I remember the first time I heard the sound of a bomb not long after I arrived in Ubud; then, what sounded like a series of explosions. Booms and crackles were followed by reverberations that would unseat me for days to come. In the absence of shrieks and cries from the Balinese family downstairs, in whose compound I was living, it took me a few minutes to understand that these explosions were not life-threatening, and that there was no reason for me to run for the hills (or the beach).
Soon enough I learned that those ear-splitting sounds were emitted by fire crackers which, if not a daily occurrence, were nothing more than a fact of life on this island. It took me little time to realize that I would have to become accustomed to those kinds of outbursts and others like it – if I wanted to stay in Bali for awhile. For a tropical isle called by many paradise, it soon became clear that silence was more elusive than Id expected.
Still today, I revert to memories of that night of the fire crackers. When New Years Eve rolls around, or during the bi-annual holidays of Galungan and Kuningan, children and young adults will set off a noisy ruckus in their compounds, fields and roads. Im less likely to cringe these days, but the suddenness with which fire rockets are launched nearby still rankles me&for a moment.
Without warning, the eardrum-shattering noise begins and often lasts for hours at a time. Neither the village chiefs, banjar (hamlet) leaders nor the pecalang (villagers responsible for security) are perturbed. Foreigners are not advised of such upcoming disturbances mainly because the Balinese do not find them bothersome. They are either used to noise, or simply do not make a fuss about it.
Consider the various sounds that characterize daily life around Bali. From daybreak until sunset and beyond we are immersed in a colorful world of sound. Even in the middle of Ubud, we are as likely to awaken to the crowing of a rooster as if we were living in the more remote parts of the island. Cars rev their engines and motorbikes rumble down roads with a roar at once distinctly recognizable and irksome. Even earbuds dont block out the start up sounds of a souped-up motor.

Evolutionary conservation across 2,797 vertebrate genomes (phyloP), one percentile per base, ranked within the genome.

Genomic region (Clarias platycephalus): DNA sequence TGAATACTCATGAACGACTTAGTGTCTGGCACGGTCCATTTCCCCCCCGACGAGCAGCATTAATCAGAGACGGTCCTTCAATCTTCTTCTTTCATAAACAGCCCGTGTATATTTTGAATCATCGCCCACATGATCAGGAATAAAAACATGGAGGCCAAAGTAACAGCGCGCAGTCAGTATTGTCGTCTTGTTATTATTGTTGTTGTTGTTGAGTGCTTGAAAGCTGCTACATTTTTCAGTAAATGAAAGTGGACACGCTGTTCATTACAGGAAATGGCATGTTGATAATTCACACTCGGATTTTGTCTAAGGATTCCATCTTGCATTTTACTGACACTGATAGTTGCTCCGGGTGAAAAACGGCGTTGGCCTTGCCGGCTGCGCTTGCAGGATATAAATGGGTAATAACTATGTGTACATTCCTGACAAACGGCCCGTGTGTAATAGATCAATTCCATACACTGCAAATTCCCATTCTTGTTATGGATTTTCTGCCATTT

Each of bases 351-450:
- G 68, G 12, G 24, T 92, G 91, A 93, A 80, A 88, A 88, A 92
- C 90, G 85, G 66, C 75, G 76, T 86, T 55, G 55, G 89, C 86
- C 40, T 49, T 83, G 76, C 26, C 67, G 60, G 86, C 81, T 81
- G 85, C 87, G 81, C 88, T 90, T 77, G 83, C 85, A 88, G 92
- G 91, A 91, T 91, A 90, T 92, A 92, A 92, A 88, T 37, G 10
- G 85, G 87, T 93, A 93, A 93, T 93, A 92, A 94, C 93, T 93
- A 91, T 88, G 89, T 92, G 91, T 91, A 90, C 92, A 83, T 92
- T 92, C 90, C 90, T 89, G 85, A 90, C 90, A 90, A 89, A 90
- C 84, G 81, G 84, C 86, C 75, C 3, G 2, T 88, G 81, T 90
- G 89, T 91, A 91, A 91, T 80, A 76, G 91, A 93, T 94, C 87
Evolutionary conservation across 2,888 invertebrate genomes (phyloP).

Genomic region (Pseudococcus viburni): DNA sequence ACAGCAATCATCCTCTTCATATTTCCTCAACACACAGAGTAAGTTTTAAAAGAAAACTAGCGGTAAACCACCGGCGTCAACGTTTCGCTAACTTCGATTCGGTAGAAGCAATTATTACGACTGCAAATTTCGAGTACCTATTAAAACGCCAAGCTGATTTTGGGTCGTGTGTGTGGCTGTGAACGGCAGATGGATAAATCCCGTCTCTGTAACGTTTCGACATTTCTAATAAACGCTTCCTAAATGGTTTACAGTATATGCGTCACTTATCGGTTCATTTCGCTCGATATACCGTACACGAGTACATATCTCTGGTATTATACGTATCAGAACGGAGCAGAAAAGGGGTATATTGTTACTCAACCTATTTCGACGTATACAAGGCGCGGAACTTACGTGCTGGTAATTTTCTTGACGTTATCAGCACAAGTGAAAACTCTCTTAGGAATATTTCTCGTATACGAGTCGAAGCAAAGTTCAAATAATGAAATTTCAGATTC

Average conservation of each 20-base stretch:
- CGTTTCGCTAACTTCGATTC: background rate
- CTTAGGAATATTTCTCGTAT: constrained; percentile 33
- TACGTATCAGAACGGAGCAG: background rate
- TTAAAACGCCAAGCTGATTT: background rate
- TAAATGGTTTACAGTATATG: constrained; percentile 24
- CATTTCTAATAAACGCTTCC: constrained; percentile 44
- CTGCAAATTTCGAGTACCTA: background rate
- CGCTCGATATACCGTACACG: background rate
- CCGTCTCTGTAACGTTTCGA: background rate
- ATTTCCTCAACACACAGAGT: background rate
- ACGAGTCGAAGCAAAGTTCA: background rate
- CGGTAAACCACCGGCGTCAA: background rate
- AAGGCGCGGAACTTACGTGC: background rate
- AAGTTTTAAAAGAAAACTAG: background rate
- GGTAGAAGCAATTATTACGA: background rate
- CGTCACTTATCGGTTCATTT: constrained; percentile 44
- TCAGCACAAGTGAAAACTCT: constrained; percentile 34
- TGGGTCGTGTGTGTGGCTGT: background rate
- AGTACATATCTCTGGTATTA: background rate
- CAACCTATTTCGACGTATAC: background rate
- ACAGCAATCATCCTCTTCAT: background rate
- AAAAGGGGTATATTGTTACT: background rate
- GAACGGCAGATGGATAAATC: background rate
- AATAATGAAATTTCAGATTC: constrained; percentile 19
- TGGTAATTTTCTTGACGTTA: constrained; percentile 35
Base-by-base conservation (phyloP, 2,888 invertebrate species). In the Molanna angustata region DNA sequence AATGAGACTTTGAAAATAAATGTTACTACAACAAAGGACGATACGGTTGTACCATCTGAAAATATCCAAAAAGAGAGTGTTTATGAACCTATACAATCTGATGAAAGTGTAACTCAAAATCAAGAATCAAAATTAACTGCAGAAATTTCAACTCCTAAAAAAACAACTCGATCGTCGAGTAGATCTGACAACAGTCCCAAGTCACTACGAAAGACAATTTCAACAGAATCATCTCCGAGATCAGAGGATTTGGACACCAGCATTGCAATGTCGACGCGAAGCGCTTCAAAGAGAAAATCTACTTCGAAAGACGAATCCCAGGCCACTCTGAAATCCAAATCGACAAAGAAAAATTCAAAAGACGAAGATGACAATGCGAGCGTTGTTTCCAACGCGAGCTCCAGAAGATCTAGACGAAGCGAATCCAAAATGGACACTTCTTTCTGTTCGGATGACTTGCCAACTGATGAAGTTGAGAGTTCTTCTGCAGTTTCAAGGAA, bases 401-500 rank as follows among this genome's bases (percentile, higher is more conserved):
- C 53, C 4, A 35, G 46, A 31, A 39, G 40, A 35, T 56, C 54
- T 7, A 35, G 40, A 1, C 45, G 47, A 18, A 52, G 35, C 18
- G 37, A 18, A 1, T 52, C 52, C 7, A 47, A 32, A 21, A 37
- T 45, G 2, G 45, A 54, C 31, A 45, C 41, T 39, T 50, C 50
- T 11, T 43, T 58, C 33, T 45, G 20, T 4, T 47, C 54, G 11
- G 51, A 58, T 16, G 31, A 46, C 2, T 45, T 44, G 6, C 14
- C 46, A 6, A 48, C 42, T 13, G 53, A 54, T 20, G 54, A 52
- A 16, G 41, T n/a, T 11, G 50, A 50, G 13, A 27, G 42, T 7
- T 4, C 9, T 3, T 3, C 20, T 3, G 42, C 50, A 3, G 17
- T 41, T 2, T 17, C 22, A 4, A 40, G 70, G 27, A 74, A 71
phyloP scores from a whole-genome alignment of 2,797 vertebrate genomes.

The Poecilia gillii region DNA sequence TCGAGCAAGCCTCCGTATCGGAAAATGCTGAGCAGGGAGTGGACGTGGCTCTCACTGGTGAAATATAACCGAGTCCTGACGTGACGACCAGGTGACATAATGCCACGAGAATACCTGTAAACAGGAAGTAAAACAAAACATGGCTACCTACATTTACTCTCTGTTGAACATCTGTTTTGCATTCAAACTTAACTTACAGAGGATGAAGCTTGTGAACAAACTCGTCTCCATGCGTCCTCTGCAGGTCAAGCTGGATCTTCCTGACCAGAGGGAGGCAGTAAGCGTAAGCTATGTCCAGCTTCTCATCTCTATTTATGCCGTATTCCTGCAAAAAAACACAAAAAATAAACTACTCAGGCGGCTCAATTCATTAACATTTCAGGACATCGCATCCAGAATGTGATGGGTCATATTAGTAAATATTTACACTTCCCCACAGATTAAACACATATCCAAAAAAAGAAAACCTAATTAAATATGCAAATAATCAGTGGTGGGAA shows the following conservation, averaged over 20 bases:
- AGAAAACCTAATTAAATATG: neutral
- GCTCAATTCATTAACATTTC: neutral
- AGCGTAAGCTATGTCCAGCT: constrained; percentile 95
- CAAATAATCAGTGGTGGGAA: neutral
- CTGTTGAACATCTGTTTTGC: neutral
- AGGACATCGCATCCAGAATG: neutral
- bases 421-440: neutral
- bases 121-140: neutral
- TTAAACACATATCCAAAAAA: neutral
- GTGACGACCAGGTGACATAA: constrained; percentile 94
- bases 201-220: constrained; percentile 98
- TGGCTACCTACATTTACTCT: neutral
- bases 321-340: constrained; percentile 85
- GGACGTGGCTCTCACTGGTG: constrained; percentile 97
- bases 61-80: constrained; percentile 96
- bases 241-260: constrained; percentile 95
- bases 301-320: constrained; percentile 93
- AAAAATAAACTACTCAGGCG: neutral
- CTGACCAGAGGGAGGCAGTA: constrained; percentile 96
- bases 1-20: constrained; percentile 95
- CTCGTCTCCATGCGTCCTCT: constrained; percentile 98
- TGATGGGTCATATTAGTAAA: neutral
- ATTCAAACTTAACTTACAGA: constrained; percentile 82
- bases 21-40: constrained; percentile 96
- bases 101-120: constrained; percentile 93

If you go to the morning market, especially before dawn, youll find vendors competing for attention with chickens cackling from pick-up trucks nearby. Then there is the incessant growling of Bali street dogs, the singing of caged birds, children banging on pots and trucks rumbling by within inches of passersby.
Consider the clinking sounds that a bakso vendor makes on the edge of a glass, inviting those within earshot to take a break and enjoy a bowl of hot soup. Or the solitary man in sarong and udeng, who wanders the streets and hills of Ubud (and beyond), in search of hungry stomachs, calling out Lumpi-yaaaaaaang! His trademark singsong is well-known by the locals and loved by the children, who often mimic his cry and follow his steps as if he were the Pied Piper of Ubud.
Consider also the myriad sounds that comprise a typical Odalan (temple festival): The priests recite mantras, chant and ring their bells; people in ceremonial garb walk about, talking, placing offerings; a gamelan orchestra strikes up a tune just as a Barong performance gets underway.
What about those roving bands of young boys led by the pair up front hidden under the dancing Barong lion – meandering the streets of Ubud. Have you ever heard so much dissonance; drumming and cymbals clanging all at once& what a rowdy display of creative expression!
And the night before Nyepi, when Ogoh-Ogoh monsters are paraded along the streets; isnt that spectacle a perfect example of Balis colorful pandemonium?
To the first-time attendee, this cacophony might appear disorganized, disturbing (the peace) and deafening. But to the Balinese, these sounds are all reminders of the many layers (seen and unseen) that are brought together to appease the evil spirits, entertain the ancestors and those present, and to show gratitude to the deities that protect and guard their families, temples and home.